In questioning the Ukrainian government about concrete steps taken to address police harassment and torture, we also encourage you to ask about the following:
1. What steps have been taken to reform the evaluation of police performance so that the evaluation standard of effectiveness is not based on the simple counting of solved cases but instead on the impact of law enforcement activities on combating major crimes?
2. What steps have been taken to reform policies that permit or encourage police practices that cause mental and physical suffering to the victim, such as the use of drug withdrawal to coerce testimony from drug users?
3. What steps have been taken to ensure that drug users and sex workers are able to file complaints about police harassment or torture against them?
We note with concern that the “List of issues” does not contain any reference to the Ukrainian government’s response to its HIV/AIDS epidemic—the worst HIV/AIDS epidemic in Europe, and one of the fastest growing epidemics in the world. As noted in our June 2006 contribution toward the Committee’s pre-sessional discussion on Ukraine, Human Rights Watch’s research in 2005 and 2006 found that Ukraine’s efforts to fight HIV/AIDS are being undermined by widespread human rights abuses against drug users, sex workers, and people living with HIV/AIDS in the criminal justice and health systems.
Police abuse of sex workers, drug users, and outreach workers violates fundamental human rights protections against torture and other forms of ill treatment as described above. In addition, police interference with the delivery of HIV prevention information (including with the provision of sterile syringes, a practice supported by Ukraine’s anti-AIDS law), and government failure to ensure access to opiate substitution therapy also violate fundamental rights to obtain HIV/AIDS information and services without fear of punishment. Impeding drug users from obtaining or using sterile syringes also amounts to imposing death as a punishment for illicit drug use, violating the fundamental right to life.
Our research also found that people living with and at high risk of HIV/AIDS face widespread discrimination in the health care system. They are denied medical treatment, and face violations of their privacy by health care providers who disclose confidential information about their HIV status. Denial of care was identified by people living with HIV/AIDS, physicians specializing in AIDS care, and AIDS service workers as a particular problem for people seeking treatment at tuberculosis clinics. Tuberculosis is widespread in Ukraine, easily transmitted, and a major cause of death for people living with HIV/AIDS. Refusal to treat people living with HIV/AIDS for tuberculosis threatens to jeopardize their lives and the health of thousands of other people in Ukraine.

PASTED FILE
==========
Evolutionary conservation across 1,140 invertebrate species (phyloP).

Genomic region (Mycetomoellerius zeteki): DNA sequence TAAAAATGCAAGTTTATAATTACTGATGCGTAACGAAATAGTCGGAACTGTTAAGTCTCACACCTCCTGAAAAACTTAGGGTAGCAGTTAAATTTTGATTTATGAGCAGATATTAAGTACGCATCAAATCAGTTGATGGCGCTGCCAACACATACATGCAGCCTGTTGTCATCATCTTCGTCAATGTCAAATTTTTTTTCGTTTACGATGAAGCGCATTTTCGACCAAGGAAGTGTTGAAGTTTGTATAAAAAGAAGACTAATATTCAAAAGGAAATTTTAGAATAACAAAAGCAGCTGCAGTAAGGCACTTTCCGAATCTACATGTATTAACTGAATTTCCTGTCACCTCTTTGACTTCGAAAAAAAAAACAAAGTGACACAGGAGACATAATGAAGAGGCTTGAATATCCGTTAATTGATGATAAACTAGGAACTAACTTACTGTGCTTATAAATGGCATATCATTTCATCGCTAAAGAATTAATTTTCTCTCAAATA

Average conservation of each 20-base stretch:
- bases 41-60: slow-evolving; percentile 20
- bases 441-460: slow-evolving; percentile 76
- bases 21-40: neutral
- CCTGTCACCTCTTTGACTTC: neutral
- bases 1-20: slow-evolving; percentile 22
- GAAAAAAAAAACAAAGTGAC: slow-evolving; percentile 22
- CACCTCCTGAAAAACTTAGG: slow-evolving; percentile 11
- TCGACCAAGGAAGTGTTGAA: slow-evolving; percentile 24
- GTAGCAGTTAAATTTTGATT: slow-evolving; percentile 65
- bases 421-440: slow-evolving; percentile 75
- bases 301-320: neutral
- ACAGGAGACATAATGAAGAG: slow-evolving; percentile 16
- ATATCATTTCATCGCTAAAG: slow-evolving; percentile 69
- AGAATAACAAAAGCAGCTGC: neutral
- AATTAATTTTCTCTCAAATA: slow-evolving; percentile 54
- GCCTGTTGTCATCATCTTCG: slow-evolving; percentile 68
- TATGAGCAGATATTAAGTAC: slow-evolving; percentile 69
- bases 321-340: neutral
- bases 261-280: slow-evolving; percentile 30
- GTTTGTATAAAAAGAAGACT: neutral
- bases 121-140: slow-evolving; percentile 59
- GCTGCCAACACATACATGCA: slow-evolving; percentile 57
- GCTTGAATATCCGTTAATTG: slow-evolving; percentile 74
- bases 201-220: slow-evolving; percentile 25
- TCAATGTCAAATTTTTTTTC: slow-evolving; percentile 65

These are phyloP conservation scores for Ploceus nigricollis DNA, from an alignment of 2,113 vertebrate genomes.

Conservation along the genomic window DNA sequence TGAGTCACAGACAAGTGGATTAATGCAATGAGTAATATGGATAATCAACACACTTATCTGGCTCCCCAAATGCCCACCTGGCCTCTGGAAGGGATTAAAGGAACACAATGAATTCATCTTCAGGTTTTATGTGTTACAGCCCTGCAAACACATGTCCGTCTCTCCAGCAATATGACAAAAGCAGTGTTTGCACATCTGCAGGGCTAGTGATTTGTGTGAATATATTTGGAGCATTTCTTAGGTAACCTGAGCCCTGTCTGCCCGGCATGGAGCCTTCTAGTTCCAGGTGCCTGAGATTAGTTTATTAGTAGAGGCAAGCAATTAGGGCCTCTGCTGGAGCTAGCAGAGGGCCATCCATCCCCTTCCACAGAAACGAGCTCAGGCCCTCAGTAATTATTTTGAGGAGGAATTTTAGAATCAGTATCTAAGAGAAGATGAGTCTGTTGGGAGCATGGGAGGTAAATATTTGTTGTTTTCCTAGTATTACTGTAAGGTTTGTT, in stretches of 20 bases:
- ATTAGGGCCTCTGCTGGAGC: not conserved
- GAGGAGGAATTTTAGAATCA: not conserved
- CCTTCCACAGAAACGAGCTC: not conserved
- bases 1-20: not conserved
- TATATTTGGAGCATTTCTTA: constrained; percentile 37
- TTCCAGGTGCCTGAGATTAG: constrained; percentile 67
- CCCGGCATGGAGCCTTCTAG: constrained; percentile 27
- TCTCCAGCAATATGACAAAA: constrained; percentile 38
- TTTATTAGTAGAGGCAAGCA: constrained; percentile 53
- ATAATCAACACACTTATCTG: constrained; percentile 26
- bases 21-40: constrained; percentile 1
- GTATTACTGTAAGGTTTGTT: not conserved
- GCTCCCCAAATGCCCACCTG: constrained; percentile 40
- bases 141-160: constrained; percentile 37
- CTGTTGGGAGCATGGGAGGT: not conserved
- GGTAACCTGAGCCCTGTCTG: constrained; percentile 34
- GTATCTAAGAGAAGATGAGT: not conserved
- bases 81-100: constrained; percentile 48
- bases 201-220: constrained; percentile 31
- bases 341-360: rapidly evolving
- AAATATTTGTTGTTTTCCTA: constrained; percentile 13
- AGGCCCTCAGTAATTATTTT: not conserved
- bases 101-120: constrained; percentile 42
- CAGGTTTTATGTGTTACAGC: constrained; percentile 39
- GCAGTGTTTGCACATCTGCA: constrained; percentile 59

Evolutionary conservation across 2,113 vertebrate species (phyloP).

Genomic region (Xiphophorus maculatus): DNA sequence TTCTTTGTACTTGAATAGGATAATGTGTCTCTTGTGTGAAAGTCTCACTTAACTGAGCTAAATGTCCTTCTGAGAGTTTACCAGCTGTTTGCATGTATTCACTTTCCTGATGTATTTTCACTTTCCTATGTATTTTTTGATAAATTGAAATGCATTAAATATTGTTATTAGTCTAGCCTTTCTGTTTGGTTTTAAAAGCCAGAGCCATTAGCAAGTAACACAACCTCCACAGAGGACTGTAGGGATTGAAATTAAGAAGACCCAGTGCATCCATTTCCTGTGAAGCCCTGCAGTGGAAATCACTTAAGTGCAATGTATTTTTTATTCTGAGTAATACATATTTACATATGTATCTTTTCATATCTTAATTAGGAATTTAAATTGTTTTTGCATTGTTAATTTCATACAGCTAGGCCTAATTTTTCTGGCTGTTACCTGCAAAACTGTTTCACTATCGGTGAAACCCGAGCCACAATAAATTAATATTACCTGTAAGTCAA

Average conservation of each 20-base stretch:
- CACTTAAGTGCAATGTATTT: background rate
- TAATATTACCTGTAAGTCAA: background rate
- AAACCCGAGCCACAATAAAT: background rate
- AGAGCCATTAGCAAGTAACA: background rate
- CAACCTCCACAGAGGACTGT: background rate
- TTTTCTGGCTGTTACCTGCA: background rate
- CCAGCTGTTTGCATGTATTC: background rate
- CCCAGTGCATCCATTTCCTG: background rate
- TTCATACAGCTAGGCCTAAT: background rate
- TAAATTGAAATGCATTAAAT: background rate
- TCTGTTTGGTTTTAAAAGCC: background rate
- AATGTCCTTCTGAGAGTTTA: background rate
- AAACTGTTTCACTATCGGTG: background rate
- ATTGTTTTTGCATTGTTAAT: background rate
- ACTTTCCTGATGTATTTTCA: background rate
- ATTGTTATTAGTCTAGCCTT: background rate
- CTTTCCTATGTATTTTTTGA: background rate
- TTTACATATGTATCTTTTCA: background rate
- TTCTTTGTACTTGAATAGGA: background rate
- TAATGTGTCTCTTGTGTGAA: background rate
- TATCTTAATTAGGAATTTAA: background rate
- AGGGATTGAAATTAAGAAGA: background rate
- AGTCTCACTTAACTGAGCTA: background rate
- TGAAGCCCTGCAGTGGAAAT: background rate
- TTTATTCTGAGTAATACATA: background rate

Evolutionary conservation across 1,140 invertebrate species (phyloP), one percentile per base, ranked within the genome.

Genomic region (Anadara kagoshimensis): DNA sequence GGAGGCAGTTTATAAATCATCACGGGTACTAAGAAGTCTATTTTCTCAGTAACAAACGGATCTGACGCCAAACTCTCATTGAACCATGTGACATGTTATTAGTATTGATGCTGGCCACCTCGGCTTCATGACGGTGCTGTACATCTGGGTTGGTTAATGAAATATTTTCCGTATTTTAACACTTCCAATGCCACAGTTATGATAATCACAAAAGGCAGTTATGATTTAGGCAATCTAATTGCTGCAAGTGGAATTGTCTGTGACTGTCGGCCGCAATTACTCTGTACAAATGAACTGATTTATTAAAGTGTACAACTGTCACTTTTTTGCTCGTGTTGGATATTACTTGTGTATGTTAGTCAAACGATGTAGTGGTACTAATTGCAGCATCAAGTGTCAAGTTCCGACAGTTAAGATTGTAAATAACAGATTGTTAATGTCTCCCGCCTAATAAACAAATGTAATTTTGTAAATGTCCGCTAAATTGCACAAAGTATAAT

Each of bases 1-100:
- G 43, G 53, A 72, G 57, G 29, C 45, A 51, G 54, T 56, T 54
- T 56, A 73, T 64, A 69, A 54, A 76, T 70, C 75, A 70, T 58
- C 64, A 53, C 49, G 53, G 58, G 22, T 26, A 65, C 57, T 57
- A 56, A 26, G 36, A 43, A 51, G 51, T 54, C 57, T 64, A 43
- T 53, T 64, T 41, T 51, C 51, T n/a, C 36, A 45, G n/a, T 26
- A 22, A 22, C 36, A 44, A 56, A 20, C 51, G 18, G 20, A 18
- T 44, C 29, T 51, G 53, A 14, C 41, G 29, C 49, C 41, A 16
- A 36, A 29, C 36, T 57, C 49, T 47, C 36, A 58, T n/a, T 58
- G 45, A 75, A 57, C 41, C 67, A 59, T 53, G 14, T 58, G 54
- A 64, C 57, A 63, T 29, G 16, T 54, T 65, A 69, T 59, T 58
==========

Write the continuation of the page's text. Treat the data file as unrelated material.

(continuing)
A more comprehensive account of these abuses can be found in our above-mentioned March 2006 report “Rhetoric and Risk: Human Rights Abuses Impeding Ukraine’s Fight against HIV/AIDS.”
It is vital that the international community convey a message to the Ukrainian authorities that makes clear that compliance with international human rights standards is critical to an effective fight against HIV/AIDS, and urge the Ukrainian leadership to address the shortcomings mentioned above that impede this fight. In that regard, we encourage the Committee to raise concern about human rights abuses that impede Ukraine’s fight against HIV/AIDS, and to formulate specific recommendations to the government to address them.
We particularly encourage the Committee to use the opportunity of the upcoming review to question the Ukrainian government about the following:
1. The concrete steps that it has taken to protect the rights of all Ukrainians, including those living with and at high risk of HIV/AIDS, to HIV/AIDS information and services;
2. Measures taken to stop the unlawful use of force and other ill-treatment by police and other agents of the state against drug users and sex workers, including measures to stop interference by police and other agents of the state with HIV/AIDS prevention, care, and treatment services for drug users;
3. Measures taken to expand the scope and support for humane treatment for drug addiction, including in prisons, and including the prompt implementation of opiate substitution therapy with methadone and buprenorphine; and
4. Measures taken to ensure that drug users and people living with and at high risk of HIV/AIDS can obtain complete, accurate information about HIV/AIDS and related information and services, as well as other health services to which they are entitled, without fear of punishment or discrimination.
Thank you very much for your consideration, and with best wishes for a productive session.
Europe and Central Asia Division
Human Rights Watch
Human Rights Watch